Fight past the icky feeling and get your work done

It’s a cold rainy day in May. It should be warm, but I’m in a hoodie, and I cranked up the heat on the way into work. I stare at my to-do list, which is the size of a Martian mountain, and I wonder how I’ll be able to write today.

I just. Don’t. Feel it.

Can you relate?

So, how do you stay inspired despite your feelings and fight past that icky feeling? The following 5 steps have helped me crank out words despite my mood, feelings, and the weather.

1. Realize that feelings aren’t reality

The first step is to realize that your feelings don’t always represent what is really happening.

Today I feel horrible because I anounced to my high school students that I’d be taking my business full time, so this would be my last year at Blue Ridge Christian School. I feel horrible because of the weather, and I just feel horrible because . . . well, for no good reason.

Here’s how I blow past this block.

I was getting nowhere on my to-do list, so I just paused for about a minute and a half.

I told myself that what I am feeling is just a feeling. And then I separated my feelings. Yes, I feel sad about leaving, but no, that does not mean I can’t do any more work. Yes, I feel bad about the weather and just bad in general, but NO these are not valid reasons for sitting and grumbling and wasting time on Facebook.

Once I confront these feelings, I can change my focus.

2. Choose your end goal (and result) over immediate feelings

Now that you recognize your feelings and know what is real, it’s time to change your focus by choosing your end goal.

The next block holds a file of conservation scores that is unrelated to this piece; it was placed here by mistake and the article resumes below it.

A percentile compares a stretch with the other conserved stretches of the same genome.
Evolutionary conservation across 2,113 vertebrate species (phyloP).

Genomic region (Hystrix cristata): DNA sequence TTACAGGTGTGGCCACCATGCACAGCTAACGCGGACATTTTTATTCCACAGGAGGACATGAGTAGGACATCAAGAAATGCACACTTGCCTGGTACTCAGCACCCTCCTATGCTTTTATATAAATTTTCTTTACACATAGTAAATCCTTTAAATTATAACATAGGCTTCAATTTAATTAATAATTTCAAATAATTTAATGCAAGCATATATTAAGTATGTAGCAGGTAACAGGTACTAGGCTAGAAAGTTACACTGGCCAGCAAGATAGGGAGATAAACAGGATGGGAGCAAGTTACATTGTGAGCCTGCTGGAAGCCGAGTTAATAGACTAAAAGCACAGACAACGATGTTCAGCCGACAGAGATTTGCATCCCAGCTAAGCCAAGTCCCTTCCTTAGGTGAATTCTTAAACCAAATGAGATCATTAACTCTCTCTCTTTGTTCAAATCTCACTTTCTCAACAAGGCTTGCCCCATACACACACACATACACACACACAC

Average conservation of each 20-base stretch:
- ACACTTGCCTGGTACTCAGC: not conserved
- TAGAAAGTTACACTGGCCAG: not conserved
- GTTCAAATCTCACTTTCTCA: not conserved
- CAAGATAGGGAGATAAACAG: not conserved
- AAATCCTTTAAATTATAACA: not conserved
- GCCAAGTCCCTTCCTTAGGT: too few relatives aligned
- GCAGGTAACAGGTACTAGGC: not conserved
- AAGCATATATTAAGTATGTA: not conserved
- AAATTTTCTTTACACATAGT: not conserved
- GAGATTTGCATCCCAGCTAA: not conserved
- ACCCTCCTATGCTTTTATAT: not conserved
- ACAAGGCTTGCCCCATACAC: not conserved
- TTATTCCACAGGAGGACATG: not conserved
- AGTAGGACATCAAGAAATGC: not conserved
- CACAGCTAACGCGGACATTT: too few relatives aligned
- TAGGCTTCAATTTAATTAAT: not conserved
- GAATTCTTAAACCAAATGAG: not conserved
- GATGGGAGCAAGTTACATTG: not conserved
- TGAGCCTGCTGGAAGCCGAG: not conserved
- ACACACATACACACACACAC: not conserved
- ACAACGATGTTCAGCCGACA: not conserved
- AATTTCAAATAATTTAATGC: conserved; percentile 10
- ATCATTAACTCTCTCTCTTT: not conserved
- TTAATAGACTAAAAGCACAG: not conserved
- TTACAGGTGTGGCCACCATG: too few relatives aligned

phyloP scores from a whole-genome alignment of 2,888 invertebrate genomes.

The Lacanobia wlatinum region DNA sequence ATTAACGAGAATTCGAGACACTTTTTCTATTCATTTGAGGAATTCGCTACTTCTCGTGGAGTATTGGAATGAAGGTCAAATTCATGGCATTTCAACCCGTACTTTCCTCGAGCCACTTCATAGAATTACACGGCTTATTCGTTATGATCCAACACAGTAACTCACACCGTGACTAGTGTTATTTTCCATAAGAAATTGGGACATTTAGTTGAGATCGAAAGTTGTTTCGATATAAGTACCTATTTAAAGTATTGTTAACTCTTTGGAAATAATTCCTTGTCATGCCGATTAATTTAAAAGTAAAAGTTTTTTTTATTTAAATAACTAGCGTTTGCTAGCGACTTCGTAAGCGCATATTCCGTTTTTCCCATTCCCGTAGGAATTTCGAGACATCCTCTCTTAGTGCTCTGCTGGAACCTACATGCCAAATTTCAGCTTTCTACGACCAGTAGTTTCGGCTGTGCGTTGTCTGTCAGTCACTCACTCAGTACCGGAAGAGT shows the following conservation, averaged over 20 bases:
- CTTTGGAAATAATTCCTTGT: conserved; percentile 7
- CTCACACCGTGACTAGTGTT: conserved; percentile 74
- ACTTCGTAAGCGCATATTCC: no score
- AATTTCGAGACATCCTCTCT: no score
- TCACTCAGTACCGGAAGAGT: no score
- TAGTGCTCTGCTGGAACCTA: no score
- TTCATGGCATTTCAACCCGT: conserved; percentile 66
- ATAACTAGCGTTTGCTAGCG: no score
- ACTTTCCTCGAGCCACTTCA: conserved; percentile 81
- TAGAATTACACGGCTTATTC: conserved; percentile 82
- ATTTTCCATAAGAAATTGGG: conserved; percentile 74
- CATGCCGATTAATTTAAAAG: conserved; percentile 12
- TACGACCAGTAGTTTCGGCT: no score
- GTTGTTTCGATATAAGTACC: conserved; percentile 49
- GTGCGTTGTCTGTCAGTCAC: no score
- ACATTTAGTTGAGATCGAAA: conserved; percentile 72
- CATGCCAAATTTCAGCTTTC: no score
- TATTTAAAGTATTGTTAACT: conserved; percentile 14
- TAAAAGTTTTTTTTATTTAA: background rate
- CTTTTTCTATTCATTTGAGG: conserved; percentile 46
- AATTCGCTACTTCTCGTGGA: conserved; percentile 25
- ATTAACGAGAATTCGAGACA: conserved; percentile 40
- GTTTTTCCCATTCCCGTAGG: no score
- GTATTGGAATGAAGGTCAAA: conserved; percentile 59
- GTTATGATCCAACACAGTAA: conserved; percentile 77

In my situation, I realized that I have a choice to make. I can either 1) choose my feelings and get nothing done, which will result in feeling worse, or 2) I can choose to get things done and feel more than twice as good because I met my goals DESPITE how I felt.

What’s your end goal? Is it finishing your story, writing that book, doing your homework, teaching your class better? Whatever it is is far more important that dwelling on your bad mood.

Choose the result you want.

3. Just do the next thing

The first two steps are much easier than the next two.

Once you recognize your feelings and choose your end goal, you may start working on a project and get sidetracked with your feelings—like you’re stuck in a wheel.

That’s kinda how emotions work, so you have to prepare for that.

Here’s what I do, and I’ll credit my mom for this. She pushed this into my head, and it has PAID OFF!

Just do the next thing

For me, the next thing is writing this blog post. How am I able to do this?

One letter at a time.

I’m not kidding. If I can type one letter, I can type one word. If I type one word, I might as well type the next sentence. If I can do that, I should do the next paragraph.

It’s not without it’s struggles. Sometimes each paragraph is a struggle, and I have to repeat steps one and two each time.

What’s your next “next thing”?

Do it. Keep doing it. One letter, one step at a time.

Then, you will start to see something amazing happen.

4. Build momentum

By the time I reached the middle of writing point two of this blog post, something amazing happened: I couldn’t stop writing. My bad mood melted. My fingers flew across the keyboard.

What had happened?

I had hit the critical stage where the feelings lost (because they didn’t represent reality anyway), and my passion took over.

Did you catch that??

This is how you defeat writer’s block, too!

Do the next thing, do the next thing, do the next thing . . .


Your inspiration and passion will kick you into high gear, and you’ll get things done!

No, it’s not easy to get to this step, and no, it doesn’t happen every time. Sometimes cranking out words feels more like trying to run in the pool. You just can’t get momentum.

But that’s okay. You are still making progress.

If you can keep it up, however, you might just reach step four, and this is the most rewarding step of the process.

5. Reward yourself

With the exception of step five, I guess. This one’s optional because for me, hitting step four is a reward in and of itself.

But other times I’ll treat myself to 10 minutes of hobby time, or maybe a quick scroll through Facebook. Maybe a reward is getting a drink (yay, waterbottle-filling time!).

Sometimes it helps to build momentum by promising yourself a reward in step three.

How’d it go?

Try this out today. Tell me how it went. And how do you get past bad feelings and reach your goals? Share your strategies in the comments